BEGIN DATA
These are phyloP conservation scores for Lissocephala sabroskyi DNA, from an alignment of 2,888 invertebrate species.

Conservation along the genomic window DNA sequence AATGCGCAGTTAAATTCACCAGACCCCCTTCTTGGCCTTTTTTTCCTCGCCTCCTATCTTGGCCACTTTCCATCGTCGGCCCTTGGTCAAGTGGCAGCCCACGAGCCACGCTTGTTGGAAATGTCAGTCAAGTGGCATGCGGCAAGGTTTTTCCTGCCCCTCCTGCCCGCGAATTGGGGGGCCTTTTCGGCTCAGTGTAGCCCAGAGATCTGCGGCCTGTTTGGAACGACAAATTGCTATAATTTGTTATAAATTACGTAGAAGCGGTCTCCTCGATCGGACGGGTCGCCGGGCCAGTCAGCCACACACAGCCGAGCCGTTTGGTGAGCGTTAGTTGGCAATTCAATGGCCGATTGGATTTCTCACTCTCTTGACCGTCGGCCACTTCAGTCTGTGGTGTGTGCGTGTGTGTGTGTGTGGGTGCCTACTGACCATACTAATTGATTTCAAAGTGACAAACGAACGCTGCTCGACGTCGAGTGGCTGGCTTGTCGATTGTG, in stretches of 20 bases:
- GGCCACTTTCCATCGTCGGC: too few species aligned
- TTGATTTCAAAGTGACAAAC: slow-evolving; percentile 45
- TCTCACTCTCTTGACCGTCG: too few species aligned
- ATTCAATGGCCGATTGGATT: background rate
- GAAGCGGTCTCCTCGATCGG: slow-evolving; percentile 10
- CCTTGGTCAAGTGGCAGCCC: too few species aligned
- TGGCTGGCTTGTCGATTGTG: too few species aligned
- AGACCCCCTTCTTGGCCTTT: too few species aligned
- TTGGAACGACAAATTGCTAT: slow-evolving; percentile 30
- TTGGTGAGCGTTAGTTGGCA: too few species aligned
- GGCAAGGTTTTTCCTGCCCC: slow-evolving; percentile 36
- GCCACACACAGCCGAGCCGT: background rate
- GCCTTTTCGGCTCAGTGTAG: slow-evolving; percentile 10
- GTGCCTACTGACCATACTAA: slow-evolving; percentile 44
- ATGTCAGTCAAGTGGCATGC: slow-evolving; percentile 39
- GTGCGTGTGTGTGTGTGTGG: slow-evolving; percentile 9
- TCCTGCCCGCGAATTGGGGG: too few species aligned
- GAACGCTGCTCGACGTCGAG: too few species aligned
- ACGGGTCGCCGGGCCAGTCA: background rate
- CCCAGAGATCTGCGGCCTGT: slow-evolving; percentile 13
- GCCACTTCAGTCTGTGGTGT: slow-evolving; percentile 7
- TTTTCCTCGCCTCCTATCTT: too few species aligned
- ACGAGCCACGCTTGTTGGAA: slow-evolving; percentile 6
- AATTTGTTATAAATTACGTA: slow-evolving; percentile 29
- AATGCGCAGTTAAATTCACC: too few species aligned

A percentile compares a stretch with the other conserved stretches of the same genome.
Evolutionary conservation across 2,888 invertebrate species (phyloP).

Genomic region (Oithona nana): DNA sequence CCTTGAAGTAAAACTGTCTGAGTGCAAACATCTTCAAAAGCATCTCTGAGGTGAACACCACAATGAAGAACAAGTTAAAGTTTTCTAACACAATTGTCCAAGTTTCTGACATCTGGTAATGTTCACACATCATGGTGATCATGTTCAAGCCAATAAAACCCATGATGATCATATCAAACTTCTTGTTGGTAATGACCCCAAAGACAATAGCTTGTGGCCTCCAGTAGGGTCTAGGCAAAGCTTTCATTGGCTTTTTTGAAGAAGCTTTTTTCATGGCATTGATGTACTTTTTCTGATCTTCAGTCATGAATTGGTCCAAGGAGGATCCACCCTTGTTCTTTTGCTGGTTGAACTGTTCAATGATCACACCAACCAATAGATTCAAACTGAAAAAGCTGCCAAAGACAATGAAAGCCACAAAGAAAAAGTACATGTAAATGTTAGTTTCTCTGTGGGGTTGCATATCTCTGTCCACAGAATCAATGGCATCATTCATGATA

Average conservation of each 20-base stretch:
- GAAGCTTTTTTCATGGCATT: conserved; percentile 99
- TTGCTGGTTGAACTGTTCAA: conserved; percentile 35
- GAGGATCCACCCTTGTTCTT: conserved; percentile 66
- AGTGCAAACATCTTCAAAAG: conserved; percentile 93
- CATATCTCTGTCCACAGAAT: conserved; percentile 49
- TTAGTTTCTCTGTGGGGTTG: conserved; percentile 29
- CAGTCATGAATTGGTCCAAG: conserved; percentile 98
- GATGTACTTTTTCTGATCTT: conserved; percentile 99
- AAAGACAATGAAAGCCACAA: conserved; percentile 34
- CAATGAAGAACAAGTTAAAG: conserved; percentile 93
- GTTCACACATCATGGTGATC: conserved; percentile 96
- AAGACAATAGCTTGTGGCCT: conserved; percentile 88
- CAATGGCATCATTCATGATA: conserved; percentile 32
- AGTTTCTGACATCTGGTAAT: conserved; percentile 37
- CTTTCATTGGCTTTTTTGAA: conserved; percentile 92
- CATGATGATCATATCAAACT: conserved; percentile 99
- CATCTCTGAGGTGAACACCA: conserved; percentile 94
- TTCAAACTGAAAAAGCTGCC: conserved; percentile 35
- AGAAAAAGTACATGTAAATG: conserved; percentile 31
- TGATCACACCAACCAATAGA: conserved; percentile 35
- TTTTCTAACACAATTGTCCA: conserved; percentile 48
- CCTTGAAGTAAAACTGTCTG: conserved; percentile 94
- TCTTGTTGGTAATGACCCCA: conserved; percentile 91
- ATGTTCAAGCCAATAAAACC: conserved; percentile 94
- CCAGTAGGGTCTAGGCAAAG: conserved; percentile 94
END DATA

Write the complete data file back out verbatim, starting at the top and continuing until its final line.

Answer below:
These are phyloP conservation scores for Lissocephala sabroskyi DNA, from an alignment of 2,888 invertebrate species.

Conservation along the genomic window DNA sequence AATGCGCAGTTAAATTCACCAGACCCCCTTCTTGGCCTTTTTTTCCTCGCCTCCTATCTTGGCCACTTTCCATCGTCGGCCCTTGGTCAAGTGGCAGCCCACGAGCCACGCTTGTTGGAAATGTCAGTCAAGTGGCATGCGGCAAGGTTTTTCCTGCCCCTCCTGCCCGCGAATTGGGGGGCCTTTTCGGCTCAGTGTAGCCCAGAGATCTGCGGCCTGTTTGGAACGACAAATTGCTATAATTTGTTATAAATTACGTAGAAGCGGTCTCCTCGATCGGACGGGTCGCCGGGCCAGTCAGCCACACACAGCCGAGCCGTTTGGTGAGCGTTAGTTGGCAATTCAATGGCCGATTGGATTTCTCACTCTCTTGACCGTCGGCCACTTCAGTCTGTGGTGTGTGCGTGTGTGTGTGTGTGGGTGCCTACTGACCATACTAATTGATTTCAAAGTGACAAACGAACGCTGCTCGACGTCGAGTGGCTGGCTTGTCGATTGTG, in stretches of 20 bases:
- GGCCACTTTCCATCGTCGGC: too few species aligned
- TTGATTTCAAAGTGACAAAC: slow-evolving; percentile 45
- TCTCACTCTCTTGACCGTCG: too few species aligned
- ATTCAATGGCCGATTGGATT: background rate
- GAAGCGGTCTCCTCGATCGG: slow-evolving; percentile 10
- CCTTGGTCAAGTGGCAGCCC: too few species aligned
- TGGCTGGCTTGTCGATTGTG: too few species aligned
- AGACCCCCTTCTTGGCCTTT: too few species aligned
- TTGGAACGACAAATTGCTAT: slow-evolving; percentile 30
- TTGGTGAGCGTTAGTTGGCA: too few species aligned
- GGCAAGGTTTTTCCTGCCCC: slow-evolving; percentile 36
- GCCACACACAGCCGAGCCGT: background rate
- GCCTTTTCGGCTCAGTGTAG: slow-evolving; percentile 10
- GTGCCTACTGACCATACTAA: slow-evolving; percentile 44
- ATGTCAGTCAAGTGGCATGC: slow-evolving; percentile 39
- GTGCGTGTGTGTGTGTGTGG: slow-evolving; percentile 9
- TCCTGCCCGCGAATTGGGGG: too few species aligned
- GAACGCTGCTCGACGTCGAG: too few species aligned
- ACGGGTCGCCGGGCCAGTCA: background rate
- CCCAGAGATCTGCGGCCTGT: slow-evolving; percentile 13
- GCCACTTCAGTCTGTGGTGT: slow-evolving; percentile 7
- TTTTCCTCGCCTCCTATCTT: too few species aligned
- ACGAGCCACGCTTGTTGGAA: slow-evolving; percentile 6
- AATTTGTTATAAATTACGTA: slow-evolving; percentile 29
- AATGCGCAGTTAAATTCACC: too few species aligned

A percentile compares a stretch with the other conserved stretches of the same genome.
Evolutionary conservation across 2,888 invertebrate species (phyloP).

Genomic region (Oithona nana): DNA sequence CCTTGAAGTAAAACTGTCTGAGTGCAAACATCTTCAAAAGCATCTCTGAGGTGAACACCACAATGAAGAACAAGTTAAAGTTTTCTAACACAATTGTCCAAGTTTCTGACATCTGGTAATGTTCACACATCATGGTGATCATGTTCAAGCCAATAAAACCCATGATGATCATATCAAACTTCTTGTTGGTAATGACCCCAAAGACAATAGCTTGTGGCCTCCAGTAGGGTCTAGGCAAAGCTTTCATTGGCTTTTTTGAAGAAGCTTTTTTCATGGCATTGATGTACTTTTTCTGATCTTCAGTCATGAATTGGTCCAAGGAGGATCCACCCTTGTTCTTTTGCTGGTTGAACTGTTCAATGATCACACCAACCAATAGATTCAAACTGAAAAAGCTGCCAAAGACAATGAAAGCCACAAAGAAAAAGTACATGTAAATGTTAGTTTCTCTGTGGGGTTGCATATCTCTGTCCACAGAATCAATGGCATCATTCATGATA

Average conservation of each 20-base stretch:
- GAAGCTTTTTTCATGGCATT: conserved; percentile 99
- TTGCTGGTTGAACTGTTCAA: conserved; percentile 35
- GAGGATCCACCCTTGTTCTT: conserved; percentile 66
- AGTGCAAACATCTTCAAAAG: conserved; percentile 93
- CATATCTCTGTCCACAGAAT: conserved; percentile 49
- TTAGTTTCTCTGTGGGGTTG: conserved; percentile 29
- CAGTCATGAATTGGTCCAAG: conserved; percentile 98
- GATGTACTTTTTCTGATCTT: conserved; percentile 99
- AAAGACAATGAAAGCCACAA: conserved; percentile 34
- CAATGAAGAACAAGTTAAAG: conserved; percentile 93
- GTTCACACATCATGGTGATC: conserved; percentile 96
- AAGACAATAGCTTGTGGCCT: conserved; percentile 88
- CAATGGCATCATTCATGATA: conserved; percentile 32
- AGTTTCTGACATCTGGTAAT: conserved; percentile 37
- CTTTCATTGGCTTTTTTGAA: conserved; percentile 92
- CATGATGATCATATCAAACT: conserved; percentile 99
- CATCTCTGAGGTGAACACCA: conserved; percentile 94
- TTCAAACTGAAAAAGCTGCC: conserved; percentile 35
- AGAAAAAGTACATGTAAATG: conserved; percentile 31
- TGATCACACCAACCAATAGA: conserved; percentile 35
- TTTTCTAACACAATTGTCCA: conserved; percentile 48
- CCTTGAAGTAAAACTGTCTG: conserved; percentile 94
- TCTTGTTGGTAATGACCCCA: conserved; percentile 91
- ATGTTCAAGCCAATAAAACC: conserved; percentile 94
- CCAGTAGGGTCTAGGCAAAG: conserved; percentile 94